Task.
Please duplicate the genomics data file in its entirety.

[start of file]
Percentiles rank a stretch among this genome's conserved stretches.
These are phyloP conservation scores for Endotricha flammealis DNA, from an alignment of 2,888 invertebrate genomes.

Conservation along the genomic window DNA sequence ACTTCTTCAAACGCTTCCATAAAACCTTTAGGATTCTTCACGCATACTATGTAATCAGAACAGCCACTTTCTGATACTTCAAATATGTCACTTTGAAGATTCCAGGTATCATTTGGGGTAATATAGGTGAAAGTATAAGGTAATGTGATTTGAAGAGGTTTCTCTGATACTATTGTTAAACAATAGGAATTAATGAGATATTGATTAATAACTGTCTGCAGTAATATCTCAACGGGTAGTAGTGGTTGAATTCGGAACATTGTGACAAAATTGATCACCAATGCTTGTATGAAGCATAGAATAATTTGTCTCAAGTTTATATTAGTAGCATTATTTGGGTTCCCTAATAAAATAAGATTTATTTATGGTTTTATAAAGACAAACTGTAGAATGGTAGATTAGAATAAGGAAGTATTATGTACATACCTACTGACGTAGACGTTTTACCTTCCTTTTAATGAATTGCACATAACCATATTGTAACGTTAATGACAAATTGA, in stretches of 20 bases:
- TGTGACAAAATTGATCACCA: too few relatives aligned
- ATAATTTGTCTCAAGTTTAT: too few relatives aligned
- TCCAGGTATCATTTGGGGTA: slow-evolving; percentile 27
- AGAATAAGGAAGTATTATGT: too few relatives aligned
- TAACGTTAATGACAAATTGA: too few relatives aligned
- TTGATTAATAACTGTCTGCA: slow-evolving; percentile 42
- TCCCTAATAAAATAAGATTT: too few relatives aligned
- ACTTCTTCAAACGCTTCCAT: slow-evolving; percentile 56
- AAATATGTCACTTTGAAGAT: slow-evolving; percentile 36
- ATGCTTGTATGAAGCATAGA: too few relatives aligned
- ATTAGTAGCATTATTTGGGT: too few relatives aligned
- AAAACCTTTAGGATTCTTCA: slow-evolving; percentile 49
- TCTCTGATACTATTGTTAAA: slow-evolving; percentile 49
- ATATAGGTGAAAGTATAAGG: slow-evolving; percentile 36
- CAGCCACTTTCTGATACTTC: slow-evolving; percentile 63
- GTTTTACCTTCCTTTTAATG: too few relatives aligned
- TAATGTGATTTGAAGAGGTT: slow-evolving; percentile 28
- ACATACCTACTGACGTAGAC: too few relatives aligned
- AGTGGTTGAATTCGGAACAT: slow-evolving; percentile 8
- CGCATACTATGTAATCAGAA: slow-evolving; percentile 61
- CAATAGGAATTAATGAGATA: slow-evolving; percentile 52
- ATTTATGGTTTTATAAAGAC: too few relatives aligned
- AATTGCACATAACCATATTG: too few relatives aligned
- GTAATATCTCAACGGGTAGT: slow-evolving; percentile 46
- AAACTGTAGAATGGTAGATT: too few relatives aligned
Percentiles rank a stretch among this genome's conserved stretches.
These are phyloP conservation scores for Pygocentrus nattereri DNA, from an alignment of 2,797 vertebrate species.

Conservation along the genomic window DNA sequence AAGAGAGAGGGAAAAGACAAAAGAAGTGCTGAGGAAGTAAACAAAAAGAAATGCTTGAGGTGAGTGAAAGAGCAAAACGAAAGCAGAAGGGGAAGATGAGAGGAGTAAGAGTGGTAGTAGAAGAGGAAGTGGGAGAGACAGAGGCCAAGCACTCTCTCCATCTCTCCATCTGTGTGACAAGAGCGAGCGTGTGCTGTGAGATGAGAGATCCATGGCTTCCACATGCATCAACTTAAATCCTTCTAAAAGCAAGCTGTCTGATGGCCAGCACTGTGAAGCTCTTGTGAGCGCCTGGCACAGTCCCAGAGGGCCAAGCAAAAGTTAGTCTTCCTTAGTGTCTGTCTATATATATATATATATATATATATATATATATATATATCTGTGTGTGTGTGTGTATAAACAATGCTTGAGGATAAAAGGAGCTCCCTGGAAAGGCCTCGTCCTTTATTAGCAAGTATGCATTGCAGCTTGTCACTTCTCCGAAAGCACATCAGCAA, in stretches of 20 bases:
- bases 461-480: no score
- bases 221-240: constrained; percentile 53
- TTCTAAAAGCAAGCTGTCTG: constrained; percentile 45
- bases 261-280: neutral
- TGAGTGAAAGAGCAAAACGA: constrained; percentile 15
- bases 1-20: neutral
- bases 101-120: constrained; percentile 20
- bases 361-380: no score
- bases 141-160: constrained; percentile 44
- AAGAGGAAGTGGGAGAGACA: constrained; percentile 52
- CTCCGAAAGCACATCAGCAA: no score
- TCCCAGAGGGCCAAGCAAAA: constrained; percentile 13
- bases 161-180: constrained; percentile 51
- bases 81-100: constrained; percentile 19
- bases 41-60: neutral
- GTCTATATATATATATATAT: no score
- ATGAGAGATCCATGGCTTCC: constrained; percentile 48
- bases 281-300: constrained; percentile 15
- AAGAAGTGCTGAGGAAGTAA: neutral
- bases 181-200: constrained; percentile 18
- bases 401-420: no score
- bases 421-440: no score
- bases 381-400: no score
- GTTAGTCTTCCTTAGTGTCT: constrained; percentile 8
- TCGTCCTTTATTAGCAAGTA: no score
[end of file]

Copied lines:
Percentiles rank a stretch among this genome's conserved stretches.
These are phyloP conservation scores for Endotricha flammealis DNA, from an alignment of 2,888 invertebrate genomes.

Conservation along the genomic window DNA sequence ACTTCTTCAAACGCTTCCATAAAACCTTTAGGATTCTTCACGCATACTATGTAATCAGAACAGCCACTTTCTGATACTTCAAATATGTCACTTTGAAGATTCCAGGTATCATTTGGGGTAATATAGGTGAAAGTATAAGGTAATGTGATTTGAAGAGGTTTCTCTGATACTATTGTTAAACAATAGGAATTAATGAGATATTGATTAATAACTGTCTGCAGTAATATCTCAACGGGTAGTAGTGGTTGAATTCGGAACATTGTGACAAAATTGATCACCAATGCTTGTATGAAGCATAGAATAATTTGTCTCAAGTTTATATTAGTAGCATTATTTGGGTTCCCTAATAAAATAAGATTTATTTATGGTTTTATAAAGACAAACTGTAGAATGGTAGATTAGAATAAGGAAGTATTATGTACATACCTACTGACGTAGACGTTTTACCTTCCTTTTAATGAATTGCACATAACCATATTGTAACGTTAATGACAAATTGA, in stretches of 20 bases:
- TGTGACAAAATTGATCACCA: too few relatives aligned
- ATAATTTGTCTCAAGTTTAT: too few relatives aligned
- TCCAGGTATCATTTGGGGTA: slow-evolving; percentile 27
- AGAATAAGGAAGTATTATGT: too few relatives aligned
- TAACGTTAATGACAAATTGA: too few relatives aligned
- TTGATTAATAACTGTCTGCA: slow-evolving; percentile 42
- TCCCTAATAAAATAAGATTT: too few relatives aligned
- ACTTCTTCAAACGCTTCCAT: slow-evolving; percentile 56
- AAATATGTCACTTTGAAGAT: slow-evolving; percentile 36
- ATGCTTGTATGAAGCATAGA: too few relatives aligned
- ATTAGTAGCATTATTTGGGT: too few relatives aligned
- AAAACCTTTAGGATTCTTCA: slow-evolving; percentile 49
- TCTCTGATACTATTGTTAAA: slow-evolving; percentile 49
- ATATAGGTGAAAGTATAAGG: slow-evolving; percentile 36
- CAGCCACTTTCTGATACTTC: slow-evolving; percentile 63
- GTTTTACCTTCCTTTTAATG: too few relatives aligned
- TAATGTGATTTGAAGAGGTT: slow-evolving; percentile 28
- ACATACCTACTGACGTAGAC: too few relatives aligned
- AGTGGTTGAATTCGGAACAT: slow-evolving; percentile 8
- CGCATACTATGTAATCAGAA: slow-evolving; percentile 61
- CAATAGGAATTAATGAGATA: slow-evolving; percentile 52
- ATTTATGGTTTTATAAAGAC: too few relatives aligned
- AATTGCACATAACCATATTG: too few relatives aligned
- GTAATATCTCAACGGGTAGT: slow-evolving; percentile 46
- AAACTGTAGAATGGTAGATT: too few relatives aligned
Percentiles rank a stretch among this genome's conserved stretches.
These are phyloP conservation scores for Pygocentrus nattereri DNA, from an alignment of 2,797 vertebrate species.

Conservation along the genomic window DNA sequence AAGAGAGAGGGAAAAGACAAAAGAAGTGCTGAGGAAGTAAACAAAAAGAAATGCTTGAGGTGAGTGAAAGAGCAAAACGAAAGCAGAAGGGGAAGATGAGAGGAGTAAGAGTGGTAGTAGAAGAGGAAGTGGGAGAGACAGAGGCCAAGCACTCTCTCCATCTCTCCATCTGTGTGACAAGAGCGAGCGTGTGCTGTGAGATGAGAGATCCATGGCTTCCACATGCATCAACTTAAATCCTTCTAAAAGCAAGCTGTCTGATGGCCAGCACTGTGAAGCTCTTGTGAGCGCCTGGCACAGTCCCAGAGGGCCAAGCAAAAGTTAGTCTTCCTTAGTGTCTGTCTATATATATATATATATATATATATATATATATATATATCTGTGTGTGTGTGTGTATAAACAATGCTTGAGGATAAAAGGAGCTCCCTGGAAAGGCCTCGTCCTTTATTAGCAAGTATGCATTGCAGCTTGTCACTTCTCCGAAAGCACATCAGCAA, in stretches of 20 bases:
- bases 461-480: no score
- bases 221-240: constrained; percentile 53
- TTCTAAAAGCAAGCTGTCTG: constrained; percentile 45
- bases 261-280: neutral
- TGAGTGAAAGAGCAAAACGA: constrained; percentile 15
- bases 1-20: neutral
- bases 101-120: constrained; percentile 20
- bases 361-380: no score
- bases 141-160: constrained; percentile 44
- AAGAGGAAGTGGGAGAGACA: constrained; percentile 52
- CTCCGAAAGCACATCAGCAA: no score
- TCCCAGAGGGCCAAGCAAAA: constrained; percentile 13
- bases 161-180: constrained; percentile 51
- bases 81-100: constrained; percentile 19
- bases 41-60: neutral
- GTCTATATATATATATATAT: no score
- ATGAGAGATCCATGGCTTCC: constrained; percentile 48
- bases 281-300: constrained; percentile 15
- AAGAAGTGCTGAGGAAGTAA: neutral
- bases 181-200: constrained; percentile 18
- bases 401-420: no score
- bases 421-440: no score
- bases 381-400: no score
- GTTAGTCTTCCTTAGTGTCT: constrained; percentile 8
- TCGTCCTTTATTAGCAAGTA: no score